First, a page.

I’m sitting in the darkened theatre. Voices of designers murmur around me. In the black I can see a few blue-tinted faces as they stare intently into their laptops, almost unblinking, their eyes flicking from screen to stage, screen to stage. In front of me I can make out the skeleton outline of our set, waiting to be brought to life with light, sound and actors. We are about to start technical rehearsals for Busman’s Honeymoon.
As I sit here in the dark, I’m grateful for the efforts of so many people who are working to make my play a reality, and I can’t wait to see the result! On the other hand, this part of the process always marks the end of my participation. Although the actors will be playing these roles for weeks, perhaps months, my job is almost done, and I can’t help but indulge in a little bit of the sadness of letting go. The feeling is especially poignant for me this time, because I’m also saying goodbye to Lord Peter Wimsey, my hard-to-tame hero and muse over 9 years and 4 adaptations; borrowed, of course, from Dorothy L. Sayers.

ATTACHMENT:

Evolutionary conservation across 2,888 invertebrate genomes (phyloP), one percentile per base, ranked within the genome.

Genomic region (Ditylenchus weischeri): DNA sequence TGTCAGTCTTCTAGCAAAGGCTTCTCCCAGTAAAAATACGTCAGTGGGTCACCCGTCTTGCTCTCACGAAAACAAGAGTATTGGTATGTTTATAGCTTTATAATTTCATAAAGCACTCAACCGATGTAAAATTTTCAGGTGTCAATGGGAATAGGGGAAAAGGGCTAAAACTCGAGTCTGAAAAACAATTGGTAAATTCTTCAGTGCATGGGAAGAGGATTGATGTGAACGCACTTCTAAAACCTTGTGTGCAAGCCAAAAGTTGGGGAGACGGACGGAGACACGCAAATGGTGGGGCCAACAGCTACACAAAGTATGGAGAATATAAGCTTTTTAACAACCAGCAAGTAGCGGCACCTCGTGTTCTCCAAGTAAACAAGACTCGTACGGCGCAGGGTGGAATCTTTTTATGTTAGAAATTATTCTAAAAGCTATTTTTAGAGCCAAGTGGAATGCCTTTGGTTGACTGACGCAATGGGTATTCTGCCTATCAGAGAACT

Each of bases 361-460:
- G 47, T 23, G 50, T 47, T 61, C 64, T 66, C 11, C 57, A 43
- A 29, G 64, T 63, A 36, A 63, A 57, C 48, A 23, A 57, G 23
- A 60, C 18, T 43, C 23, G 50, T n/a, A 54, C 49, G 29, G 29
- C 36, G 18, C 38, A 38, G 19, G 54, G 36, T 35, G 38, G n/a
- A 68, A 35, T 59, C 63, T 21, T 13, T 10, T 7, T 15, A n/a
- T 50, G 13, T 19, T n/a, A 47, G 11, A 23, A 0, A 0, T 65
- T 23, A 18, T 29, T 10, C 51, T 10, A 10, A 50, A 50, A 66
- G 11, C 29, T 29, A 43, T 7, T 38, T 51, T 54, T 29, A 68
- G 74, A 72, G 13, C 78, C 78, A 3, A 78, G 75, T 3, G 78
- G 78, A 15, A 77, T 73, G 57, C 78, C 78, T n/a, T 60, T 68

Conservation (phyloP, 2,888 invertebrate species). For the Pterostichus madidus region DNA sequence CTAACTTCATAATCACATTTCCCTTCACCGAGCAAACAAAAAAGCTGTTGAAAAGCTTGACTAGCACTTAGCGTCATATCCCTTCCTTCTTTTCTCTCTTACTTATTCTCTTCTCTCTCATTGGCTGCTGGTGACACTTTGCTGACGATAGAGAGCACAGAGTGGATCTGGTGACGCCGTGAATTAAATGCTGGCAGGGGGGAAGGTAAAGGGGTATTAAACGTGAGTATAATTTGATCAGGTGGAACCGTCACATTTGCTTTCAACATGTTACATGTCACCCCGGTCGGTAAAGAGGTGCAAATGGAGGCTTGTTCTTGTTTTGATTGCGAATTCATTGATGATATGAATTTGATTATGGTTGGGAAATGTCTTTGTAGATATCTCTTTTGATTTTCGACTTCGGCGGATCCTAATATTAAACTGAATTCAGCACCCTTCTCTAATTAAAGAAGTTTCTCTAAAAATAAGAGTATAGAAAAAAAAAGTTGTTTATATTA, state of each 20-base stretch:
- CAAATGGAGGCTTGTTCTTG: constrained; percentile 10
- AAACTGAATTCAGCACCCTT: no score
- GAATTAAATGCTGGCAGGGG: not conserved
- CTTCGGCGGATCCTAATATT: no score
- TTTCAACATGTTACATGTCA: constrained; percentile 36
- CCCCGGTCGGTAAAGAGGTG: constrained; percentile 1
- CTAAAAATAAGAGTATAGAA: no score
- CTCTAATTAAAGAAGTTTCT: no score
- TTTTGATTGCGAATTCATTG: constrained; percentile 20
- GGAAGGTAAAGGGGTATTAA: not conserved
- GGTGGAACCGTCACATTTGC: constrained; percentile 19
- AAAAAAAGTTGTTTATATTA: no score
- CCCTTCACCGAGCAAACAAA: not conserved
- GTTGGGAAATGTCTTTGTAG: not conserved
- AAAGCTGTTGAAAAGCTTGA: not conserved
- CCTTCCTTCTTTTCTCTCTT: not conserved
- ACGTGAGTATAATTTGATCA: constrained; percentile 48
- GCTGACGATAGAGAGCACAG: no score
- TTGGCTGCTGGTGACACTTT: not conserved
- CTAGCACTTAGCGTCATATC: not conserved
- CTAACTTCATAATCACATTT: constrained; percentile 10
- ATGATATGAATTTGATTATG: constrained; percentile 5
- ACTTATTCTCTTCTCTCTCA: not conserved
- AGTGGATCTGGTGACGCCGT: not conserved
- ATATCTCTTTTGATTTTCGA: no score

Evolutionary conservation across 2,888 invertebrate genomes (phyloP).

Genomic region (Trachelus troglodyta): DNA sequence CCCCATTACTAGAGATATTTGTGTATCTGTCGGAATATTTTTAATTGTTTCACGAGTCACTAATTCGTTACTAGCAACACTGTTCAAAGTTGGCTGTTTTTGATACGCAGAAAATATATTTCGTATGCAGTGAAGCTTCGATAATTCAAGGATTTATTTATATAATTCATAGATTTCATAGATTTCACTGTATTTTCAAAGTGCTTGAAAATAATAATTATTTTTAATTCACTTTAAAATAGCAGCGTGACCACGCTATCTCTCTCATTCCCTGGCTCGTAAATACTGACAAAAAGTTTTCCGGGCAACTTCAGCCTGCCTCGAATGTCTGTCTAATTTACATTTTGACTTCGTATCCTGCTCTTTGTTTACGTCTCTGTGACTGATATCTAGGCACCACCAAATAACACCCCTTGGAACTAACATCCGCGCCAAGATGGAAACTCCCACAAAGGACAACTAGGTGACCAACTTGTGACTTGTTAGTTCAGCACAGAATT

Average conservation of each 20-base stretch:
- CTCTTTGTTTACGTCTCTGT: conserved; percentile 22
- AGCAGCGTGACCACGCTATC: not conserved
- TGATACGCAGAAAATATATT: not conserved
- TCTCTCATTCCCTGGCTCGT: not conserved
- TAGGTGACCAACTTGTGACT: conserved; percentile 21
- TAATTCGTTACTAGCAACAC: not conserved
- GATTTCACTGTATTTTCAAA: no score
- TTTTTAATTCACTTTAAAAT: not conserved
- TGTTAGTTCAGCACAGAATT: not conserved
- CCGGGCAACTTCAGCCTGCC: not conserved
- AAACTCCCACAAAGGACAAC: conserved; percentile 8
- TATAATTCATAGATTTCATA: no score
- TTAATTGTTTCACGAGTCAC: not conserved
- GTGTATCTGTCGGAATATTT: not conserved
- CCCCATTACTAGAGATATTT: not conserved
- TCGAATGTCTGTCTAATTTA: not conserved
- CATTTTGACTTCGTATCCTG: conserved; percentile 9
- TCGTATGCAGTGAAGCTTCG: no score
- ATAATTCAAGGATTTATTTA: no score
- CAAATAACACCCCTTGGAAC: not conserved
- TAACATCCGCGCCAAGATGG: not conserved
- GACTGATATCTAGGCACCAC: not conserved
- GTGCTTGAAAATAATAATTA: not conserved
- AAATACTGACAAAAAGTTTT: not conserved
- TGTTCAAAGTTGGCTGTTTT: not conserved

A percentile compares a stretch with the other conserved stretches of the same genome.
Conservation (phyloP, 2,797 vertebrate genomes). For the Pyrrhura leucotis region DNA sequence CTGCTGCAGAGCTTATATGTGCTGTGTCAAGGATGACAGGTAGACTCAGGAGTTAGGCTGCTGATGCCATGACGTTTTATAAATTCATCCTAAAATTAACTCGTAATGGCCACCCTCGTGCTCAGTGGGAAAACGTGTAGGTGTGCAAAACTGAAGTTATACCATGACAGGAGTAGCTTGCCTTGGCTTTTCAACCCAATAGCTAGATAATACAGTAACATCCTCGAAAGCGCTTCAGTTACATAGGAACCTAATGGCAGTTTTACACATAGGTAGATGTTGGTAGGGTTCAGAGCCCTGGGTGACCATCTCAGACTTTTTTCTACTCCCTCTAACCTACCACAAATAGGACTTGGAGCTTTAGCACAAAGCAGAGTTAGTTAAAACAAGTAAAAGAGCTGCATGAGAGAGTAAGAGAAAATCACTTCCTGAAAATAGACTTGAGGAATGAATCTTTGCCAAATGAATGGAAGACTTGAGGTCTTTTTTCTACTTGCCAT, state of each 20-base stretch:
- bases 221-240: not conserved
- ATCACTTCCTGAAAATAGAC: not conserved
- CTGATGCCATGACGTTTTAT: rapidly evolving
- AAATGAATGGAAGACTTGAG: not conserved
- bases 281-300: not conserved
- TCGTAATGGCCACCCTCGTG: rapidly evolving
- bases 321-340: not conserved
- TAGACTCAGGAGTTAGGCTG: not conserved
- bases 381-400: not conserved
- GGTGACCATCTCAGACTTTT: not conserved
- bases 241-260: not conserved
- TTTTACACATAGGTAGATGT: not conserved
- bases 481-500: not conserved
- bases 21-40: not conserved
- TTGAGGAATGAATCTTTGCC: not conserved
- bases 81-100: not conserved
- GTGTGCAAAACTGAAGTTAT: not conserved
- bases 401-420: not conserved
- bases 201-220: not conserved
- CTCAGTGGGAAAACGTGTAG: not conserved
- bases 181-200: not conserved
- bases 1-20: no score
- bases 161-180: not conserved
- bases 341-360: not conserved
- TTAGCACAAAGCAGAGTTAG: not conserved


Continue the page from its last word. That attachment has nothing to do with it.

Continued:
I may adapt other Sayers books someday, and Lifeline might remount the 4 we’ve already done from time to time, so Sayers fans, don’t despair! However, I’ve spent almost a decade on Sayers, and I feel an inner pull to try something new. I’m excited to begin work on my next adaptation, Mrs. Caliban; a post-modern American fantasy which should completely cure me of my desire for change (and, who knows, may send me running back to Sayers for comfort sooner than I expect).
So, since it’s very possible that I’m saying goodbye for good to Lord Peter, I am feeling nostalgic about him and his lady love, Harriet. How blessed I’ve been to have ensemble members Peter Greenberg and Jenifer Tyler play them over the entire series! I wonder if Jen and Peter will experience their own nostalgia when Busman’s closes. (Perhaps they’ll blog about it…) I know they share my gratitude for the passionate Sayers fans who have supported us over the years. Their devotion and appreciation have made this experience immensely gratifying, and have helped make the series a financial success for Lifeline. Hurray! There’s been so much to celebrate!
I have hope that the plays will be produced elsewhere (check back here for news about a Canadian Strong Poison coming this fall), but at least for now, my love affair with Lord Peter is at an end. I’ll soon be reaching for my thumbed and dog-eared Sayers paperbacks to read with the affection one has for old love letters, to remind myself that I once had a dashing leading man who did my bidding (on the page) and who gave me much joy.
Au revoir, Lord Peter, and thank you.